Cigarette Firms Still 'Urging Shops To Promote Products'

1 August 2017, 06:23 | Updated: 1 August 2017, 06:25


Tobacco firms are enticing Scottish retailers to promote their products despite a ban on the open display of cigarettes in shops, a new study has found.

Researchers found firms are offering rewards, including cash bonuses, to small businesses in an attempt to boost sales.

Legislation banning the display of cigarettes and other tobacco products in small shops in Scotland came into force in April 2015.

The Display research team - a collaboration between the universities of Stirling, St Andrews and Edinburgh, and ScotCen - interviewed 24 independent retailers north of the border, including convenience stores, newsagents and petrol stations.

The retailers reported being offered and accepting a range of incentives in return for practices such as retaining a tobacco unit, maintaining stock availability, positioning products to maximise prominence, a push on sales, trialling new stock and brand promotions.

While such incentives were offered to retailers before the display ban, the study indicated they had become more prevalent and easier to obtain afterwards.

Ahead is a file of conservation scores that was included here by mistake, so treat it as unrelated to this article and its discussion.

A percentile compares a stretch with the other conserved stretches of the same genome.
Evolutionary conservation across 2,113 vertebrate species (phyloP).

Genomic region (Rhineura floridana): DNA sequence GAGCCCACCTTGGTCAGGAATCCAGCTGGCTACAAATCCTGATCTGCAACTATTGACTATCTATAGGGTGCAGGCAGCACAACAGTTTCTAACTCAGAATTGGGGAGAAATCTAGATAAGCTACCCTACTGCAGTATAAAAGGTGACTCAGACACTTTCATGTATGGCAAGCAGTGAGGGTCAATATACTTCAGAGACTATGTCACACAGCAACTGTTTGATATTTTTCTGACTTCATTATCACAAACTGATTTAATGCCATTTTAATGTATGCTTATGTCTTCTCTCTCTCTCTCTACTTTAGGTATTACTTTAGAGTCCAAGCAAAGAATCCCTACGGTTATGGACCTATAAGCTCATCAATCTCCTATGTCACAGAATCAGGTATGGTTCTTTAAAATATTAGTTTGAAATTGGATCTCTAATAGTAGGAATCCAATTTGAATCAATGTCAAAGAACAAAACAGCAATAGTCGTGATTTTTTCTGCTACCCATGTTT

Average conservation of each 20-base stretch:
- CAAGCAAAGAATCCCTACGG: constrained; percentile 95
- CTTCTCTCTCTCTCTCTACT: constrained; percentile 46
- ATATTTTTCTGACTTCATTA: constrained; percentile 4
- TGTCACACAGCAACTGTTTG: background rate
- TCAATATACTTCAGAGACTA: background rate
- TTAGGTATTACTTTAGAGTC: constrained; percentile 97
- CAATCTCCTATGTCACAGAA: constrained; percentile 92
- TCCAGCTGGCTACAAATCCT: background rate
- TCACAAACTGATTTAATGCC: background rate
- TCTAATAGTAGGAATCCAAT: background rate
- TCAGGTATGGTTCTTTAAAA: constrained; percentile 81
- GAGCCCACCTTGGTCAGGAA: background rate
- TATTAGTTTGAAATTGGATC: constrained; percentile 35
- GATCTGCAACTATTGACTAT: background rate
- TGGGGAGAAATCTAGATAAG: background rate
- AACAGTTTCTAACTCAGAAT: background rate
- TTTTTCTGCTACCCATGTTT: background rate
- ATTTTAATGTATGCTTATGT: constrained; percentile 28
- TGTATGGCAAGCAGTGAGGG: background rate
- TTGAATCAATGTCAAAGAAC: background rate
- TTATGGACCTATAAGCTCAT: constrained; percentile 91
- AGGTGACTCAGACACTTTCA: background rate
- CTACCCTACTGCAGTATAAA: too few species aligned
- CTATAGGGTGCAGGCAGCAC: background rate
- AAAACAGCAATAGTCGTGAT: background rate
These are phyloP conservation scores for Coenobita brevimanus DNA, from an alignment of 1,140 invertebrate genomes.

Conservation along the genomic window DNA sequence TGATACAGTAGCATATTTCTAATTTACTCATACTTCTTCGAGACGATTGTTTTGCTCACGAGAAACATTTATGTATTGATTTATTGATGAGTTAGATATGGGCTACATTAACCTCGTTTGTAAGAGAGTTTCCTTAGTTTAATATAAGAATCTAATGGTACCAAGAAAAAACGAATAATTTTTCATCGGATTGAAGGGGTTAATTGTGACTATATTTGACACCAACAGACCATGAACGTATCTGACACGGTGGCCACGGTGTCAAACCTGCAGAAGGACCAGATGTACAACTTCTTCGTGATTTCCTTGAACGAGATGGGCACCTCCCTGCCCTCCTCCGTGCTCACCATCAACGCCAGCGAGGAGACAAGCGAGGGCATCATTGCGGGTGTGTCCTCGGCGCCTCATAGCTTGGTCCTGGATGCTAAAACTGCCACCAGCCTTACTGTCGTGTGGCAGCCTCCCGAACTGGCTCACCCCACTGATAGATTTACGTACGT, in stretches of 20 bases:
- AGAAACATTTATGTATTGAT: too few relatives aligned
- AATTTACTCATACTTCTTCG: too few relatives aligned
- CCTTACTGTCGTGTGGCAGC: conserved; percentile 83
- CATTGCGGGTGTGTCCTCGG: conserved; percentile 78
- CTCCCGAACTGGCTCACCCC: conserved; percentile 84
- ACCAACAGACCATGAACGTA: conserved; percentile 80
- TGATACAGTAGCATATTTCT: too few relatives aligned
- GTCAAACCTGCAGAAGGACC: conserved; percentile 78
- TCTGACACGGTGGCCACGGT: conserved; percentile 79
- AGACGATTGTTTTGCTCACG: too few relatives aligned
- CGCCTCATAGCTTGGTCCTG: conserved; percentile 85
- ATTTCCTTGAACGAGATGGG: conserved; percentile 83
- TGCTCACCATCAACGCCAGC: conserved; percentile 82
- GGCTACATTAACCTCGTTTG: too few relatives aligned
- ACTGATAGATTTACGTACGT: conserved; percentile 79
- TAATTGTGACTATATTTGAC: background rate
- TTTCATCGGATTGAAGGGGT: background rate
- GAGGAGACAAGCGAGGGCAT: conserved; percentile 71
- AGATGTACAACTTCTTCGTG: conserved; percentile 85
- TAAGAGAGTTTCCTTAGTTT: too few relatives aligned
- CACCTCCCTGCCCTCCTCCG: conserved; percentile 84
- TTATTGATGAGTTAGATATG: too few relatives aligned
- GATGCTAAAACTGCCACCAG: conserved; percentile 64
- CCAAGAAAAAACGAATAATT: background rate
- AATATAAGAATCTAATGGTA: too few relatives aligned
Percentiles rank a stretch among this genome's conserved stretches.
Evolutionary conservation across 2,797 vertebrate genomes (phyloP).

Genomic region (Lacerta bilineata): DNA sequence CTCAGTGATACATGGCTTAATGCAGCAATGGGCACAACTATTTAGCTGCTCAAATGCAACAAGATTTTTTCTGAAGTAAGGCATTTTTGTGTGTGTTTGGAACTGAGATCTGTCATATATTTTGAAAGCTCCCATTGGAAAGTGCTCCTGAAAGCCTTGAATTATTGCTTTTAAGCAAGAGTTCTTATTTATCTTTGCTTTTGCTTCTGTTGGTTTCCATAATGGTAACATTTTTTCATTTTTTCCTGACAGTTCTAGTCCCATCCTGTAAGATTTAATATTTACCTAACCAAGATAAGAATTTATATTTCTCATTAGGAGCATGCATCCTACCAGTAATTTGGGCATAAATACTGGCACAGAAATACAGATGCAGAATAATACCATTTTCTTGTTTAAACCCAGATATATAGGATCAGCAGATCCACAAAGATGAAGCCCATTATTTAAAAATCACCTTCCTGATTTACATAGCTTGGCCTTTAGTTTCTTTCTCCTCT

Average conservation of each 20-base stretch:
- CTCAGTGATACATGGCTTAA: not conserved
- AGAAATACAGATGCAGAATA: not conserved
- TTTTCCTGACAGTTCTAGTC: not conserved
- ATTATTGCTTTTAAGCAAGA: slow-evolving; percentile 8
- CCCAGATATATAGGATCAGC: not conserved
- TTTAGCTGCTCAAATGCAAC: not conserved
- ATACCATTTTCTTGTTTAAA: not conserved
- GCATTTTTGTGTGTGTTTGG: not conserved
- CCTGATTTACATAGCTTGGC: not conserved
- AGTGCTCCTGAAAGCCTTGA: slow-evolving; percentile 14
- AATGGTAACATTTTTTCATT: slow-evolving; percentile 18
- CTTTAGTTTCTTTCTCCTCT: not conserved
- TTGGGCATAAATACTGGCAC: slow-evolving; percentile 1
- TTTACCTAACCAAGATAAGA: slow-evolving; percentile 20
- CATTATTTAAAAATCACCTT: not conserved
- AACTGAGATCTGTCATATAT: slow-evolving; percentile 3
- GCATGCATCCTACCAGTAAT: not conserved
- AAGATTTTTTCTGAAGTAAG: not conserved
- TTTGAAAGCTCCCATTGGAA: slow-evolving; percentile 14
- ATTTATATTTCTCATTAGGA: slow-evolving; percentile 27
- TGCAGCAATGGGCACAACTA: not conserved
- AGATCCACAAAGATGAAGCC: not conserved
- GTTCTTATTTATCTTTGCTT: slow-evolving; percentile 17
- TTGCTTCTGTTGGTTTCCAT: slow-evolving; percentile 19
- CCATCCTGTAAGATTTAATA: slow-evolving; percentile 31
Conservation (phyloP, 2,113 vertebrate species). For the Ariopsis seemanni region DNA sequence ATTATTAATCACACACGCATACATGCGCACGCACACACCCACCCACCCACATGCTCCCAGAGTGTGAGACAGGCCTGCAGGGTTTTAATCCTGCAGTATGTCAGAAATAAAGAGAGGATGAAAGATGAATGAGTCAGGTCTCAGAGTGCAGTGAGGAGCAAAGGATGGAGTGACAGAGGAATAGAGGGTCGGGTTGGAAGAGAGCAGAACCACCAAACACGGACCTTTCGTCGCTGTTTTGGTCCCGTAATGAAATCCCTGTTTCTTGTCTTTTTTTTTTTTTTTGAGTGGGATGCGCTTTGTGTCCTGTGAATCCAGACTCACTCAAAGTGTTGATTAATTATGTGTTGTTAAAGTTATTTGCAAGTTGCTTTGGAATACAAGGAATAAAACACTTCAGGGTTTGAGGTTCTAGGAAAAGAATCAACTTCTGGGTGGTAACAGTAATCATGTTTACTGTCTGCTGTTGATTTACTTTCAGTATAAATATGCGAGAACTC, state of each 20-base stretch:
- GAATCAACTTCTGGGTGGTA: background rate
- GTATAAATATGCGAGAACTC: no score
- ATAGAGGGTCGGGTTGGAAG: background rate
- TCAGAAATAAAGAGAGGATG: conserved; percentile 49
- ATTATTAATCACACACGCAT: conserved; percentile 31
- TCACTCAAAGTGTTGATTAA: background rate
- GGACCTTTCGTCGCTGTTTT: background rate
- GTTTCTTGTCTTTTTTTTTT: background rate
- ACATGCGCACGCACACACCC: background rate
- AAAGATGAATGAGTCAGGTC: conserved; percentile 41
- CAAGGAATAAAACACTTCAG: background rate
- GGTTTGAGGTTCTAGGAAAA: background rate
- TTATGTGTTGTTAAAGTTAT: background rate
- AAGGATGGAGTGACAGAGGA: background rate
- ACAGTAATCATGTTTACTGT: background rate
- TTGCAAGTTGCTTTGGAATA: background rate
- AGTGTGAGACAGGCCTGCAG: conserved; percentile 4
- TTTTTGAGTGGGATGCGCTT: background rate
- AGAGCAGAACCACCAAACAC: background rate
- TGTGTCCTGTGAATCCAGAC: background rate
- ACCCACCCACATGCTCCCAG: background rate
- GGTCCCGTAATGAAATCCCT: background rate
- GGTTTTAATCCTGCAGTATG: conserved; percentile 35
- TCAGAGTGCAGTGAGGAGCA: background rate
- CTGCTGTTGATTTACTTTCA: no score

"There was a perception among some retailers that whereas before the display ban they had had to work 'extremely hard' to qualify for points or bonuses, after the ban simply having specified brands in stock was sufficient,'' the study states.

Researchers also found evidence that tobacco firms are adapting the use of incentives to work around the display ban.

In addition, most of the retailers - 17 out of the 24 - were also given assistance by companies before the ban took effect to adapt their display unit to comply with the legislation, which requires tobacco products to be kept out of plain sight in units behind doors or roll down covers.

The study notes: "The rationale for bans on tobacco promotions and displays at point of sale is to reduce the ability of tobacco companies to exploit the retail environment in this way.

"However, this study demonstrates that display bans do not prevent [them] from attempting to exert influence on retailers via their sales reps.''

Martine Stead, lead author of the study, said: "The tobacco companies rely on retailers even more to promote tobacco now that displays are covered up.

"They are still offering them payments and rewards, including substantial lump sums to make verbal recommendations to customers to try a particular brand.''